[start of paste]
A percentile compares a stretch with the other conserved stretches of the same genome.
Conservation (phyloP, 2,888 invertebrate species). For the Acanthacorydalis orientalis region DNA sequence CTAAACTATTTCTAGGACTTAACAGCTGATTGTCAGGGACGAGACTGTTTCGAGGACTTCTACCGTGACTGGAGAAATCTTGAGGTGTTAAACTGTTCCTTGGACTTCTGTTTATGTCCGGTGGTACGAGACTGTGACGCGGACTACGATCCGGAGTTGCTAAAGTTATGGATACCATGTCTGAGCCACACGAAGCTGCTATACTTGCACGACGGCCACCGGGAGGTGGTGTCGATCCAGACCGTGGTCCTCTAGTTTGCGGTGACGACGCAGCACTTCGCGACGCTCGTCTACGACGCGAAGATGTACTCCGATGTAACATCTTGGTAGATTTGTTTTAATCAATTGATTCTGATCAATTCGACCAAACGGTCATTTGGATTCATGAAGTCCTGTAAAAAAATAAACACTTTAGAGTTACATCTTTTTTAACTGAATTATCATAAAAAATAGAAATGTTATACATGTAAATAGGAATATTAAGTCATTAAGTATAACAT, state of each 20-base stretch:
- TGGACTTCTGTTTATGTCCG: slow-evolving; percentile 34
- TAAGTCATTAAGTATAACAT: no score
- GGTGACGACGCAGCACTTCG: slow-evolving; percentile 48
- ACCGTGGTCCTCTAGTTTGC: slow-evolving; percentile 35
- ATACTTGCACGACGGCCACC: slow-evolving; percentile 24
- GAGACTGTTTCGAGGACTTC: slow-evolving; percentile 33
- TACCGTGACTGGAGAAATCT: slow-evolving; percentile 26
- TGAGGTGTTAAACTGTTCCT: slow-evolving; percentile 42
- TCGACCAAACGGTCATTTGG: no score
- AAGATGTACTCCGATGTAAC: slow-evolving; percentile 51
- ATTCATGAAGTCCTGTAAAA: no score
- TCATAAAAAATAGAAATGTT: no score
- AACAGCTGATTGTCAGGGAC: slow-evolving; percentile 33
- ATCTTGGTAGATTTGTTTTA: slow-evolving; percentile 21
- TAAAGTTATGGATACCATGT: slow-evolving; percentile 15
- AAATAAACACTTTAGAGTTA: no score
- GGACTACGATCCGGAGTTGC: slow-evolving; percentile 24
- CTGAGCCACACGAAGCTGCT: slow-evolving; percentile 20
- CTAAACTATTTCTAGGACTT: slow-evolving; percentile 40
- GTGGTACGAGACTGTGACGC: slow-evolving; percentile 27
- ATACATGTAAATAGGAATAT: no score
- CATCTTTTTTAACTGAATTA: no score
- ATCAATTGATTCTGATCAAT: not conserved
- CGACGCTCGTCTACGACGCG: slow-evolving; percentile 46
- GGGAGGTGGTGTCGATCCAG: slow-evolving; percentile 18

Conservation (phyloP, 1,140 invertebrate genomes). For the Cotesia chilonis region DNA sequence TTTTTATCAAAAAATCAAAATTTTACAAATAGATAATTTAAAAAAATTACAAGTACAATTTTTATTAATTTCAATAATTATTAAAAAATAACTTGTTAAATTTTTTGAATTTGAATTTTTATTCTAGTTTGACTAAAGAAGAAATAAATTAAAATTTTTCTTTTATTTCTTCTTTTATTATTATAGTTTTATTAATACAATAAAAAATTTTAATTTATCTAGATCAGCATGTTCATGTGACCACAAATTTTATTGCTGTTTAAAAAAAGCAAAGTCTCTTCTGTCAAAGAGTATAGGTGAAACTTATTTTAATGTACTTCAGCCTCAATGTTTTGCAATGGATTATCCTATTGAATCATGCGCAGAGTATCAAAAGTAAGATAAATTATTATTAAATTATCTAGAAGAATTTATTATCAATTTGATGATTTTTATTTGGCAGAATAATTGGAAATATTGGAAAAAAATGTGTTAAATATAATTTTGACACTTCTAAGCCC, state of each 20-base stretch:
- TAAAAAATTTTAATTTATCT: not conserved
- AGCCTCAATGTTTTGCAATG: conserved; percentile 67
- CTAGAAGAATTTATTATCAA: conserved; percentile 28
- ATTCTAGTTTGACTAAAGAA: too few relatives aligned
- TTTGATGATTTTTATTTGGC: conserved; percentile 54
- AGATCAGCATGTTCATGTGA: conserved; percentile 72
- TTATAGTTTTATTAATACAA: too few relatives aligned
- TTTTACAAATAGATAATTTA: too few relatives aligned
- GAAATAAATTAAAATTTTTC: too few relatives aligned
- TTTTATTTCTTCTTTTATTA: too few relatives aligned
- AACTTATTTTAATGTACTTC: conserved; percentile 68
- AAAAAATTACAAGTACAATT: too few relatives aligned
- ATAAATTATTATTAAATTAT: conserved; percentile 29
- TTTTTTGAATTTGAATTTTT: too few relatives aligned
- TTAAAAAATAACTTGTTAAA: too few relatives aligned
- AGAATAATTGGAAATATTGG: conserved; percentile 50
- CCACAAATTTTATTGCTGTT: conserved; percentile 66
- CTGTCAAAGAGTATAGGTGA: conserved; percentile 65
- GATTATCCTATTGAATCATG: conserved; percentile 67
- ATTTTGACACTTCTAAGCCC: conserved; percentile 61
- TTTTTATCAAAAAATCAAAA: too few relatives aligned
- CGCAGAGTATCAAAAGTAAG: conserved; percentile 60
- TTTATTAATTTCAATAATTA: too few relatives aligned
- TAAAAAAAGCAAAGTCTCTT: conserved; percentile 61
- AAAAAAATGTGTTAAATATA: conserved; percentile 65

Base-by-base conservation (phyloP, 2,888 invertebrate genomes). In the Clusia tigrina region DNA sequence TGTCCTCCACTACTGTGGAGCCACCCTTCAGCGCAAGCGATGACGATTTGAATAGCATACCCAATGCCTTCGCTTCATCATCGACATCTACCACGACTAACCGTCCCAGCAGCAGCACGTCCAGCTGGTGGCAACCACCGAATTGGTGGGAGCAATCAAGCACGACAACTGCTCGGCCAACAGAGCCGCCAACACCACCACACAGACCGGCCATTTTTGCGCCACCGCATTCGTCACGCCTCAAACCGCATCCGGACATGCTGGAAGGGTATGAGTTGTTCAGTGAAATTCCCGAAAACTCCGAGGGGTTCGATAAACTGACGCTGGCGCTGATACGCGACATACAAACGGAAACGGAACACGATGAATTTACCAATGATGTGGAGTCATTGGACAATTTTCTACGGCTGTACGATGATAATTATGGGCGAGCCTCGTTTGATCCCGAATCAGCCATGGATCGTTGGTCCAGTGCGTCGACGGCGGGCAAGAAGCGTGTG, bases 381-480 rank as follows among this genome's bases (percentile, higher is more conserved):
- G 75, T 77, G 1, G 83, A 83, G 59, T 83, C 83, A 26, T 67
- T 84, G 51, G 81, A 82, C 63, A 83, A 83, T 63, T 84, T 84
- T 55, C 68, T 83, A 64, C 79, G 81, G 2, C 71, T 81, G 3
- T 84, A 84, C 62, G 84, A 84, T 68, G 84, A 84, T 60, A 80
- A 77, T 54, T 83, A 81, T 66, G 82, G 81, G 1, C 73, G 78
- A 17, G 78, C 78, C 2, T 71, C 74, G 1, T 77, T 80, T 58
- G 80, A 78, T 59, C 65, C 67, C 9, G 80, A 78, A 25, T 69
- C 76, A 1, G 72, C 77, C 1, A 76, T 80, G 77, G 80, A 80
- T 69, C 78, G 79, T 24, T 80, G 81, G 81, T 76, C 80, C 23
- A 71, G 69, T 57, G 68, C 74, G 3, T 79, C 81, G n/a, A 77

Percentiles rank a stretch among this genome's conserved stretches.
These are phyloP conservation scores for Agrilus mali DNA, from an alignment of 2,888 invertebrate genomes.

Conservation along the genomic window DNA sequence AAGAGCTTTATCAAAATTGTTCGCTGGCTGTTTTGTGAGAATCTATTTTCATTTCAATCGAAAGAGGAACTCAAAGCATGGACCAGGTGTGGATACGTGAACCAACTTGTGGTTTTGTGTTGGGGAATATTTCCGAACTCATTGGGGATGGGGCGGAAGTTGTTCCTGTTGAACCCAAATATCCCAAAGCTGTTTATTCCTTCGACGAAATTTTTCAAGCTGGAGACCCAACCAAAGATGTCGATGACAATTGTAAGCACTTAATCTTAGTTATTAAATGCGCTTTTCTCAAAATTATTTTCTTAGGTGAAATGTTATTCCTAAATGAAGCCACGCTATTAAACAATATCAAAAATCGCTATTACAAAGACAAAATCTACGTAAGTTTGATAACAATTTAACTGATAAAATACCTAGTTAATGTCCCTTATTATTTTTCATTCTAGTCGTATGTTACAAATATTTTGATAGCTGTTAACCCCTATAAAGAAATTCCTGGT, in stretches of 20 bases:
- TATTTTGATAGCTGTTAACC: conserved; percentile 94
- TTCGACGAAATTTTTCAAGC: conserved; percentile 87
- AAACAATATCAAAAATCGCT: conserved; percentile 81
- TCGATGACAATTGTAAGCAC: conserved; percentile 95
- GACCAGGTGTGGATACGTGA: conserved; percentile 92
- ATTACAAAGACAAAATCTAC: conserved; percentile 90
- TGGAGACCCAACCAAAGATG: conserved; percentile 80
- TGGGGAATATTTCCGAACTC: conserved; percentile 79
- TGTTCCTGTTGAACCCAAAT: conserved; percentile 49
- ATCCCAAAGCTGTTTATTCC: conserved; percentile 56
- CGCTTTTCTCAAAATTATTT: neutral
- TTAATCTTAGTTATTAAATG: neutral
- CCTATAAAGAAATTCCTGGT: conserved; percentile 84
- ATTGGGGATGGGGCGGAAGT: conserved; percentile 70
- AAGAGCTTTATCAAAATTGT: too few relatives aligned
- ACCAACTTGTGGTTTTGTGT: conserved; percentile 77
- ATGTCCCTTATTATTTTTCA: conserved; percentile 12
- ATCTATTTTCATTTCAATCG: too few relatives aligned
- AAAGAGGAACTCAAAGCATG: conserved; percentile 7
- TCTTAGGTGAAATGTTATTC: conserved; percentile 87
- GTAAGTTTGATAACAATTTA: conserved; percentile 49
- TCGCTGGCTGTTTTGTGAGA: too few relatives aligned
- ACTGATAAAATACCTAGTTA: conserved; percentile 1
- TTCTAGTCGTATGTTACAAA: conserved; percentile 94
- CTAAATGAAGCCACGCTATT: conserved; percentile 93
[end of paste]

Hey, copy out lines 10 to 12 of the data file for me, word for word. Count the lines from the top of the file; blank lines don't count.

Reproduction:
- TGAGGTGTTAAACTGTTCCT: slow-evolving; percentile 42
- TCGACCAAACGGTCATTTGG: no score
- AAGATGTACTCCGATGTAAC: slow-evolving; percentile 51